UYGUR:  All right.

David Sirota and Ryan Grim, thank you both for joining us tonight.  I really appreciate it. 

GRIM:  Thanks, Cenk. 

UYGUR:  All right.  Now, it pays to be a donor for Scott Walker.  Literally.  You won‘t believe the favor he did for a major campaign contributor.  That story is full of a thousand ironies. 

And for as long as Medicare has been around, Republicans have been trying to kill it, and they are at it again.  But this time, as you just heard, it just might work. 

Will Paul Ryan‘s latest plan to destroy Medicare kill the popular program, or will it hurt the GOP?  We‘ll discuss that. 


UYGUR:  Governor Scott Walker has cut a lot of state workers‘ pay.  You know that.  But there‘s at least one state worker in Wisconsin who, it turns out, has got an great salary and a big raise. 

So, who is this guy?  And why does the Walker administration think he is so valuable? 

Well, he‘s 27-year-old Brian Deschane. Deschane is a college dropout.  He has racked up two drunken driving convictions, and has very little management experience. 

But despite all that, he holds a pretty damn good job in Governor Walker‘s administration, where he oversees state environmental and regulatory issues and manages dozens of Commerce Department employees.  State funds pay Deschane a salary of $81,500 a year.  That is pretty large.  And in just two months, he was given a promotion and a 26 percent pay increase.  That‘s just in two months. 

Now, one might wonder, how did this young man who has no experience in environmental or regulatory issues get so lucky?  Well, you‘re going to be shocked to find out that it wasn‘t luck. 

It turns out that his father is an executive vice president and long-time lobbyist for the Wisconsin Builders Association, which, it turns out, was a major campaign donor in last year‘s governor‘s race.  Who saw that coming?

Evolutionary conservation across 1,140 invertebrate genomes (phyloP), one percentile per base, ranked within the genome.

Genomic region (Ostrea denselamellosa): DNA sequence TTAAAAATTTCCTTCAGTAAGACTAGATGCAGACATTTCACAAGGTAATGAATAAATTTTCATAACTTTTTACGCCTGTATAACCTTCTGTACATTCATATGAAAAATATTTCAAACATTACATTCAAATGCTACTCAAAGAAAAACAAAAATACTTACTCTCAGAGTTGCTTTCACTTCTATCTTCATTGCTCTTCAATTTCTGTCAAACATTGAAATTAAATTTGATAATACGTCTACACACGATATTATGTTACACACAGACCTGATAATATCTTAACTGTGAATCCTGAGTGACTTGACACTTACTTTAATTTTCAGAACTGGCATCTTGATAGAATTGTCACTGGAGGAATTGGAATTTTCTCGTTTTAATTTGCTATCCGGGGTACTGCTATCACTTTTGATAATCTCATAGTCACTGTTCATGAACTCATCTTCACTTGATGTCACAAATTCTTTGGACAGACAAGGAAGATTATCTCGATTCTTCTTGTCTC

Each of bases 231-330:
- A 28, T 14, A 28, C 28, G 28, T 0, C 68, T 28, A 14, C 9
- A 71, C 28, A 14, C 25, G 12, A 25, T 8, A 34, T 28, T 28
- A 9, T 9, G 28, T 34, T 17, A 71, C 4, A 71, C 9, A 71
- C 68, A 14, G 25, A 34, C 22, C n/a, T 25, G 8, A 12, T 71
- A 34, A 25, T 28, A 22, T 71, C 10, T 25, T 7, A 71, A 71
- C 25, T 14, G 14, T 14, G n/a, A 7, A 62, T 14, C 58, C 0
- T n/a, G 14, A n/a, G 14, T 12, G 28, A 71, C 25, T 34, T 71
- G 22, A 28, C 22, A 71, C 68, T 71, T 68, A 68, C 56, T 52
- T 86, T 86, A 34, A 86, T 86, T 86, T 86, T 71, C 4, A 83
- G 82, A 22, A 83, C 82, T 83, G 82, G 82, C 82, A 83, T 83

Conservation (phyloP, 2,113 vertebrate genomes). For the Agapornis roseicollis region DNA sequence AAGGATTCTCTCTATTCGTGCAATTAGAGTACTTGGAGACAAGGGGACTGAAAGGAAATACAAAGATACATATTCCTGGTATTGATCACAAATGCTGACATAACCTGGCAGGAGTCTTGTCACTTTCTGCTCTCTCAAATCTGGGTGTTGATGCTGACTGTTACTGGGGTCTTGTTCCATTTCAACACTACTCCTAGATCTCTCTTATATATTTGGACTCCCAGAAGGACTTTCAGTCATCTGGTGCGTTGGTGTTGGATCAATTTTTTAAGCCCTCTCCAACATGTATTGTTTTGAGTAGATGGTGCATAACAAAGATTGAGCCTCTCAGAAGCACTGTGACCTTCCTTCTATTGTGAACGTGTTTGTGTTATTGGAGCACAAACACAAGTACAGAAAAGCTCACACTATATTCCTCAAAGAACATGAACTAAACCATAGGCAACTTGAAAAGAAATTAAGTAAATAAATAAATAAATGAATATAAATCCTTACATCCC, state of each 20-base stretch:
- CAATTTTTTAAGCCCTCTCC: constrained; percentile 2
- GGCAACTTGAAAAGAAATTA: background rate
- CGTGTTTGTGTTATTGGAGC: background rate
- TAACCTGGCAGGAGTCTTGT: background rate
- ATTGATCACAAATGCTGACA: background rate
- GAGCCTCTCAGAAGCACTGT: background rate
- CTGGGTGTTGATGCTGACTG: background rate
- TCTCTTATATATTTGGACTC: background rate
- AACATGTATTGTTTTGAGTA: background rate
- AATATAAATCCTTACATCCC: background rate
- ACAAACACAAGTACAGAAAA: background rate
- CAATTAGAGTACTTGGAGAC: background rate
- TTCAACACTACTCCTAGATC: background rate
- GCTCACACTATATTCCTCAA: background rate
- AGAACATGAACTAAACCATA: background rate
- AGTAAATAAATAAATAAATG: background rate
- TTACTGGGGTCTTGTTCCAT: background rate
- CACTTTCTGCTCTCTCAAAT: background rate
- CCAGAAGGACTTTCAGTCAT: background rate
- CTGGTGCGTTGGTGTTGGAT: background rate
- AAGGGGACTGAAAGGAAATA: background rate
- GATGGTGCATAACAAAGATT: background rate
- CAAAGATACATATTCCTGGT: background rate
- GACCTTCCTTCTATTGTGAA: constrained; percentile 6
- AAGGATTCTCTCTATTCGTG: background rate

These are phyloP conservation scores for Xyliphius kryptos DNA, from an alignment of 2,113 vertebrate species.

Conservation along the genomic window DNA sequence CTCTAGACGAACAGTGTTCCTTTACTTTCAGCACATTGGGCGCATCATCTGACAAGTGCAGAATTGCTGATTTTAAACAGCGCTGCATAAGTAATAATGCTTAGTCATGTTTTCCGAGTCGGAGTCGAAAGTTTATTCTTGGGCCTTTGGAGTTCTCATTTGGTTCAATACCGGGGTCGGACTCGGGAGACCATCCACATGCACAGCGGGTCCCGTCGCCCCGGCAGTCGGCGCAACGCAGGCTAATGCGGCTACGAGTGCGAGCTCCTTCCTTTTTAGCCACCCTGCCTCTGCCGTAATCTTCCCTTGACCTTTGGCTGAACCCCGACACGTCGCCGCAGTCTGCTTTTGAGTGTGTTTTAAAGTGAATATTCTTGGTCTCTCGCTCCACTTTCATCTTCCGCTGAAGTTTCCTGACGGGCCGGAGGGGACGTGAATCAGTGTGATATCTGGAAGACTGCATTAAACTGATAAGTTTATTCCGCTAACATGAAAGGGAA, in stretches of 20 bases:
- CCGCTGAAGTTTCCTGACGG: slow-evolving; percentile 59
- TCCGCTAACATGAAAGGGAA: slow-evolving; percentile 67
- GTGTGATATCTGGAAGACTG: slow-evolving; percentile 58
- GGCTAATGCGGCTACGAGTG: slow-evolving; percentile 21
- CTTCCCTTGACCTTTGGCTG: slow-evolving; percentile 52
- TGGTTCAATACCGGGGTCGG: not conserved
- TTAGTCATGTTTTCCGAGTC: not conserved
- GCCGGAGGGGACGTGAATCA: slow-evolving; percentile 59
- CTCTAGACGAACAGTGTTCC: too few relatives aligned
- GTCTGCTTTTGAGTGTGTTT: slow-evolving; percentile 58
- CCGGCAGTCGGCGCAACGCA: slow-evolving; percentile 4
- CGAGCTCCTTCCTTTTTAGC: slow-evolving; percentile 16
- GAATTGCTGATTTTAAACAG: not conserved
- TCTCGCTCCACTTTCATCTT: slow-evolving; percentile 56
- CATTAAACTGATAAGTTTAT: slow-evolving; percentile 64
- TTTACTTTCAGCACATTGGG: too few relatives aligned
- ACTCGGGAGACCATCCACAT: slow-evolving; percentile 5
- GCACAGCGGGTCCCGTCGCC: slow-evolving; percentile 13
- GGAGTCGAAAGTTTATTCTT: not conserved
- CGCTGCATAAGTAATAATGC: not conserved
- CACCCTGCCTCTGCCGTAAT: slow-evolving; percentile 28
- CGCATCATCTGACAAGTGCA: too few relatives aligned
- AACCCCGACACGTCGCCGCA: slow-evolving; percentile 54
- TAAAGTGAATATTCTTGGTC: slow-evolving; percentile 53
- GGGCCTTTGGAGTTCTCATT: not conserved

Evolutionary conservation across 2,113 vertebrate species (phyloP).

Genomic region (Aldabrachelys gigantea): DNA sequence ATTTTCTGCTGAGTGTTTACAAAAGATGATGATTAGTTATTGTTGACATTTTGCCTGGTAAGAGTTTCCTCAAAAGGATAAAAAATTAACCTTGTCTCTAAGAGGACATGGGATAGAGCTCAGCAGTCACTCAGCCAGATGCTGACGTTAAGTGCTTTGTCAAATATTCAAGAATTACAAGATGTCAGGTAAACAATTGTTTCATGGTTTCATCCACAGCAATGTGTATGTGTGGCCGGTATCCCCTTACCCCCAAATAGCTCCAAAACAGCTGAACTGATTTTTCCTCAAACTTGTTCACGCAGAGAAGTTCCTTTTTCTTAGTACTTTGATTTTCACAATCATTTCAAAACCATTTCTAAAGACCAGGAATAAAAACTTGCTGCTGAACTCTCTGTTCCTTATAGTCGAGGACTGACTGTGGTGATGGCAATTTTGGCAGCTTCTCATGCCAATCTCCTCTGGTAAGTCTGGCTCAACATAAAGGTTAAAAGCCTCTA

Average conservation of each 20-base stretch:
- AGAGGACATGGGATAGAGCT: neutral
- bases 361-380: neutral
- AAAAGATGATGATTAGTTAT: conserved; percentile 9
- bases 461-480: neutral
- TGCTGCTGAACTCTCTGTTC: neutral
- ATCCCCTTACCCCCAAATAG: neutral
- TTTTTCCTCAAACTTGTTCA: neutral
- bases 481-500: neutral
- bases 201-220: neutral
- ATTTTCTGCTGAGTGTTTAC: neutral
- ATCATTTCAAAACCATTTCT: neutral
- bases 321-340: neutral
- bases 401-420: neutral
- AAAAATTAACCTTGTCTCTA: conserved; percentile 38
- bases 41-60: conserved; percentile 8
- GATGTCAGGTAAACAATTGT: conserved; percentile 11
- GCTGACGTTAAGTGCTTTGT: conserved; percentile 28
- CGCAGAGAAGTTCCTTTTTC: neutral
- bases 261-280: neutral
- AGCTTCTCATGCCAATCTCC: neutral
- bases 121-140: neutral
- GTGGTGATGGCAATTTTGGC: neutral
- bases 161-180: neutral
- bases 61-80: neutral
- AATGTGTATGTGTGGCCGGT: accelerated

Now, how big of a donor were they?  Well, the group‘s political action committee donated $29,000 to Walker‘s bid.  And members of the trade group contributed more than $92,000, bringing the contribution total to $121,652. 

That puts them in Walker‘s top five PAC donors.  So, while everyone else is getting their pay cut, this kid is getting instant raises. 

Anyone still think the cuts were about balancing the budget in Wisconsin?  And by the way, if you think that‘s bad, it gets worse. 

The anti-union law that Walker signed last month also included provisions that convert 37 civil service positions into political appointees chosen by the governor.  So, more qualified civil servants can get replaced by political cronies with no experience in the job.  And by the way, much higher salaries. 

That‘s the GOP vision of how government should work. 

Now, I hope that tonight‘s election for the Wisconsin Supreme Court sends them a different message, the message that Wisconsin voters believe in, the vision that they have for their government, which is the exact opposite, that it should work for the people. 

All right.  Now, Mitt Romney is the latest potential 2012 candidate to pledge support to the House amendment that would cut off federal funding for Planned Parenthood.  Mike Huckabee, Tim Pawlenty, Newt Gingrich, Michele Bachmann, and the rest of the gang were already on board, but Romney‘s support is interesting.  Isn‘t this the same candidate whose wife donated to Planned Parenthood when he was trying to unseat Senator Ted Kennedy back in 1994?  And who has this to say about abortion rights during that campaign?